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I was flipping through my notebooks not too long ago, in search of material for a blog post, when I stumbled upon a couple of old fiction pieces that I had been wrestling with, then put aside. They were partially influenced by a motif one finds frequently in ghost stories written when “scientific” explanations of apparitions were de rigueur: ghosts as the “psychic recordings” of violent events or emotions. The idea, I believe, still circulates in ghost-hunting circles. Listen to the discussion/definition at about 2:55 or so of this YouTube video about the “10 Types of Ghosts”:

To me a ghost is an apparition… sort of a replay of an event that happened a long time ago because of an imprint or place memory…

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The Baby in the Boot

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In the region near the Cleveland Hills of Yorkshire, around the twelfth century or so, there was a man named Richard Rowntree. He got it into his head to walk the the Camino de Santiago, to the tomb of St. James of Compostela, in Spain, some 900 miles away as the crow flies — and Richard Rowntree was no crow. Why he wanted to make this pilgrimage I don’t know, but off he went, leaving behind his pregnant wife.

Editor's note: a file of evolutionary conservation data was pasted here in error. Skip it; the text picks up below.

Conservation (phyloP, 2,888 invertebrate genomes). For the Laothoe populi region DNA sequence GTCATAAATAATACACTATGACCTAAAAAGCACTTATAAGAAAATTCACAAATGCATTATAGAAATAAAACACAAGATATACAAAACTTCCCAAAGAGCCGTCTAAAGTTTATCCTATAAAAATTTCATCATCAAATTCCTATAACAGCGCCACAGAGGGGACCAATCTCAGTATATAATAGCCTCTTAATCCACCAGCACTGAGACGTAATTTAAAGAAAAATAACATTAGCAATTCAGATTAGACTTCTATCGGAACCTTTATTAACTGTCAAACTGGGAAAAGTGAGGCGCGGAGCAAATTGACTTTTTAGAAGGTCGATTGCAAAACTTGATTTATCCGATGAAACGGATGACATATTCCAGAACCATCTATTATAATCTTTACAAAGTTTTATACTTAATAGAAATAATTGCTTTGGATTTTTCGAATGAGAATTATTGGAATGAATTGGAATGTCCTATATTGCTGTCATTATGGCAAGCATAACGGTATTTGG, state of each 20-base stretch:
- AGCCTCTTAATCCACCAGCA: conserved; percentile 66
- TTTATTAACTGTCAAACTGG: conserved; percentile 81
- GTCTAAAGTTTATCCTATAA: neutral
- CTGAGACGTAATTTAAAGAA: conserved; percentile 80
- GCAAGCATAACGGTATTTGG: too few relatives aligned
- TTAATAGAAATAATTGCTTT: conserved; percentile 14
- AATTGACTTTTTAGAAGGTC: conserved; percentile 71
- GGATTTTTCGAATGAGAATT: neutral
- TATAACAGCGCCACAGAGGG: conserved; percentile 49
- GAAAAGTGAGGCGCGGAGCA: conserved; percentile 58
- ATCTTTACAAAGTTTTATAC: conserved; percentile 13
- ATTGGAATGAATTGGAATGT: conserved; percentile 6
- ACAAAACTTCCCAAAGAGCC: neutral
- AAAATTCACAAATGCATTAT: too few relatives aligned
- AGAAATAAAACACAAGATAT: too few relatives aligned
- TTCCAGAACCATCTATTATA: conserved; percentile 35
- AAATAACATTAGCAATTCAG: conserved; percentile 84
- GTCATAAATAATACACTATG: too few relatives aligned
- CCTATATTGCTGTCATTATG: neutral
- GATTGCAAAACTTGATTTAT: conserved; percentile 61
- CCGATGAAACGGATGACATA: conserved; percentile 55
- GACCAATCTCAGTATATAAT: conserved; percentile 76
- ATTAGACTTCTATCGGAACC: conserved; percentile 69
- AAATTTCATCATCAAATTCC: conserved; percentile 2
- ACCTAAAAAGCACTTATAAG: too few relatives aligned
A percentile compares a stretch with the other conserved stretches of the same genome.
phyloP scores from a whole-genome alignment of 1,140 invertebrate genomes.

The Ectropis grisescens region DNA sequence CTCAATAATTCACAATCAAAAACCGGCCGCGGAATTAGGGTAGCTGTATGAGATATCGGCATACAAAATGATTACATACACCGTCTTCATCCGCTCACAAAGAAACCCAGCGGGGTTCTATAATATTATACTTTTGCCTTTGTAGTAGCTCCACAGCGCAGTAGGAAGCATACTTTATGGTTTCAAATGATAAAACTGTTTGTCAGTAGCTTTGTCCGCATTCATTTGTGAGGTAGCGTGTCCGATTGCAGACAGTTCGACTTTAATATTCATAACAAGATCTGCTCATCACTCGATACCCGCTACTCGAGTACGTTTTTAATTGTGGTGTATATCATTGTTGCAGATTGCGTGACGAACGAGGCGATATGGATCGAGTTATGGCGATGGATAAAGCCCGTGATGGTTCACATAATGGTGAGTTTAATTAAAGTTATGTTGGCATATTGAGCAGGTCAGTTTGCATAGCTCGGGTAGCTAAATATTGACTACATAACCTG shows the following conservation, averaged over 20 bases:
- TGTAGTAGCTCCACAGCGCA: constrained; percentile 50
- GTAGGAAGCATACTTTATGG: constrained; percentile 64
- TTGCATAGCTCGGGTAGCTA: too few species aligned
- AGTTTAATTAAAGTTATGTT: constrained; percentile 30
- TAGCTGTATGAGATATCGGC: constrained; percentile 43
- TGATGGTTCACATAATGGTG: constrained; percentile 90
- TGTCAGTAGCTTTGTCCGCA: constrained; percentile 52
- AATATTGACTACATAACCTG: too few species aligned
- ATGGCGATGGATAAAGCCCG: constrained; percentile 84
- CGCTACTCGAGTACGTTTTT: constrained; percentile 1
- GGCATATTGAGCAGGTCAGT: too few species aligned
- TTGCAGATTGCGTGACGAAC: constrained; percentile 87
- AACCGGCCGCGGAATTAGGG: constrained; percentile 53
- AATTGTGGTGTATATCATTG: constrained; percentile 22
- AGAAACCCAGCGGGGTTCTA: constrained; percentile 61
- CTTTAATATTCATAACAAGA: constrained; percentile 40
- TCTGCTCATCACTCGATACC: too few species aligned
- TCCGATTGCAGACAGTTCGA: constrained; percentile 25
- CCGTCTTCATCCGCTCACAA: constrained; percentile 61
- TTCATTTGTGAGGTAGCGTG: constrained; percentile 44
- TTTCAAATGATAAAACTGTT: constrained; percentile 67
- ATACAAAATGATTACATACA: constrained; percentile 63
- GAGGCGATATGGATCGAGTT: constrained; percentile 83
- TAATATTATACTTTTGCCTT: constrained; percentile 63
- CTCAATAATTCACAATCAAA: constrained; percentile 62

The Way of St. James was a popular one with pilgrims — so popular that some said the Milky Way was formed from the dust raised by pilgrims’ feet. But it was also a dangerous road, beset by robbers who preyed on the pious. So Richard wisely kept company with a group of fellow pilgrims, and when they stopped for the night, they would take turns keeping watch as the others slept. And so they traveled, following the Camino Real, which led them through a deep forest.

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The Test

A new installment in my occasional and hopefully ongoing series of active heroines: lesser-known fairy tales featuring women who do more than wait around to get rescued. This one is from Lafcadio Hearn, and was told to him by his gardener Kinjuro. I give it here, verbatim. The story features the “marriage test” motif, where a hero must pass a test in order to win the fair maiden. In most cases, the fair maiden’s father imposes the test. In some cases — like this one — the fair maiden herself sets the conditions.

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A long time ago, in the days when Fox-women and goblins haunted this land, there came to the capital with her parents a samurai girl, so beautiful that all men who saw her fell enamoured of her. And hundreds of young samurai desired and hoped to marry her, and made their desire known to her parents. For it has ever been the custom in Japan that marriages should be arranged by parents. But there are exceptions to all customs, and the case of this maiden was such an exception. Her parents declared that they intended to allow their daughter to choose her own husband, and that all who wished to win her would be free to woo her.